Tracing History

Chris Pappan and Ryan Singer look at Native American history in remarkably different ways

Chris Pappan grew up in Flagstaff, and the map of Arizona undergirds much of his art.

There's a reason for that. A map, the Indian artist says, is a "record of lands stolen and swindled."

"Water No Get Enemy," one of 15 Pappan works in a two-person show of contemporary Indian art at the UA's Joseph Gross Gallery, is a bright acrylic painted on a map of Arizona. Two mirror-image Indian men are placed back to back; both are drinking the region's precious water from gourds. They're in traditional dress: billowy green shirts that look straight out of the 19th century, white headbands wrapped around their long dark hair.

The thickly painted figures are right on top of the big modern-day map, and the town names and roads of today's Grand Canyon State circle around them. Flagstaff appears just to the east of the man on the right; Douglas is appropriately down south. But there's something screwy about Phoenix: the state capital and its sister cities in sprawl, Mesa and Gilbert, are sideways, chopped off from the rest of Arizona.

The sweeping land beneath the two figures—including that wayward chunk from the Valley of the Sun—once belonged to them. Now only bits and pieces do, in the form of the reservation lands the Navajos and Apaches and Pimas and Hopis and Tohono O'odham now occupy.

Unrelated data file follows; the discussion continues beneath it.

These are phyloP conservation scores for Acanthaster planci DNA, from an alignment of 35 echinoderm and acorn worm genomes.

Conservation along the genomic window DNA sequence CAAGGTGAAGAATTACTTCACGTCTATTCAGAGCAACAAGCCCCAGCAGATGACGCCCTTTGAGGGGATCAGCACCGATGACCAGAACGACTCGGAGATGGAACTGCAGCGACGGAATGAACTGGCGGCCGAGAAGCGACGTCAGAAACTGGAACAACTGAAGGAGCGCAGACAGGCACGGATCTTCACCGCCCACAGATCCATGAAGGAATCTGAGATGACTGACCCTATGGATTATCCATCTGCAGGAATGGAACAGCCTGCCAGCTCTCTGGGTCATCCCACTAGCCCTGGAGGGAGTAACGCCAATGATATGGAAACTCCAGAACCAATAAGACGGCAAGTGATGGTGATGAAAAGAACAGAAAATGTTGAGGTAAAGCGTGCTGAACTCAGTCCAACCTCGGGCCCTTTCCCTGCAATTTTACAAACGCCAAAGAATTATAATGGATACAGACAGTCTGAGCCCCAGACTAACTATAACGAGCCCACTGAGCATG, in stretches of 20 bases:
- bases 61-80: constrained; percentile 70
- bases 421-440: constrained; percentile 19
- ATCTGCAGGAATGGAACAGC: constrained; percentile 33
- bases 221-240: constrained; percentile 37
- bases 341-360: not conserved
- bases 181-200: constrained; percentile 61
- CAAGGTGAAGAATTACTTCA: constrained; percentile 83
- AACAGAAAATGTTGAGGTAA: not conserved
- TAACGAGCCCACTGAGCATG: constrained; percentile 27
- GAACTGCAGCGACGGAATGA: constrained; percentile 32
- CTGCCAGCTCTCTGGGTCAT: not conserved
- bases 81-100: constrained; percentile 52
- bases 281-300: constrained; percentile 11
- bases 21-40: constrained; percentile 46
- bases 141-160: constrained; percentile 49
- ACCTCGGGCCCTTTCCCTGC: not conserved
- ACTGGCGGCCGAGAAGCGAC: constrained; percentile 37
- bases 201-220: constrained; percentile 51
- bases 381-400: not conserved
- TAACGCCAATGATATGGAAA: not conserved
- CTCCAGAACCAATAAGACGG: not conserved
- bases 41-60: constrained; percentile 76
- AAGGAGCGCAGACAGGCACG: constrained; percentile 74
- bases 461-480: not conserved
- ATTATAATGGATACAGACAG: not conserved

But Pappan—whose heritage is a mix of Osage, Kaw, Cheyenne River Sioux and European—asserts through his work that the Indians are still here. They haven't vanished, as Americans used to believe they would. His apt map metaphor, working its way through layers of history, merges past and present and asserts that Indian identity is still tied to the land.

Language of the Land: Popular Culture Within Indigenous Nations and the New Wave of Artistic Perspectives takes a fresh look at contemporary Indian art. The show's two artists, Pappan and Ryan Singer, a Navajo now living in Albuquerque, both declare themselves weary of clichéd images of noble warriors and musical Kokopellis. But they use different means to assert contemporary Indian identity.

While Pappan experiments with a variety of innovative materials, Singer is a pure painter. His straightforward portraits of Indian life zing with pop-art colors and a cartoon sensibility. In fact, a few of his paintings are pure, punked-out cartoons, inspired by his childhood love of sci-fi.

And though he declares that the landscape and beauty of the rez are "trapped into my childhood psyche," he's not entirely reverential. His acrylic painting "The False Community" is a crayon-bright depiction of a rural bar. Three Navajo men in cowboy hats are walking in the door. Taking on demon alcohol, Singer has painted a banner on the bar's sun-splashed wall that reads "The Hell in Here."

Singer's "Shi Masani with Skoal" also travels some of the past-present terrain that Pappan's work does. It's an affectionate portrait of an old Navajo woman. Clearly a woman of today, she has a concrete slab house; a can of mass-produced Skoal chewing tobacco presides on her kitchen table.

But she's still in tune with the old ways. She's decked out in traditional turquoise jewelry and her blue metal coffee pot wouldn't have been out of place in a 19th-century campfire. Best of all, through her cheap metal sliding-glass window, she can stake a claim on the blue, blue sky that wraps itself around Diné, the Navajo land.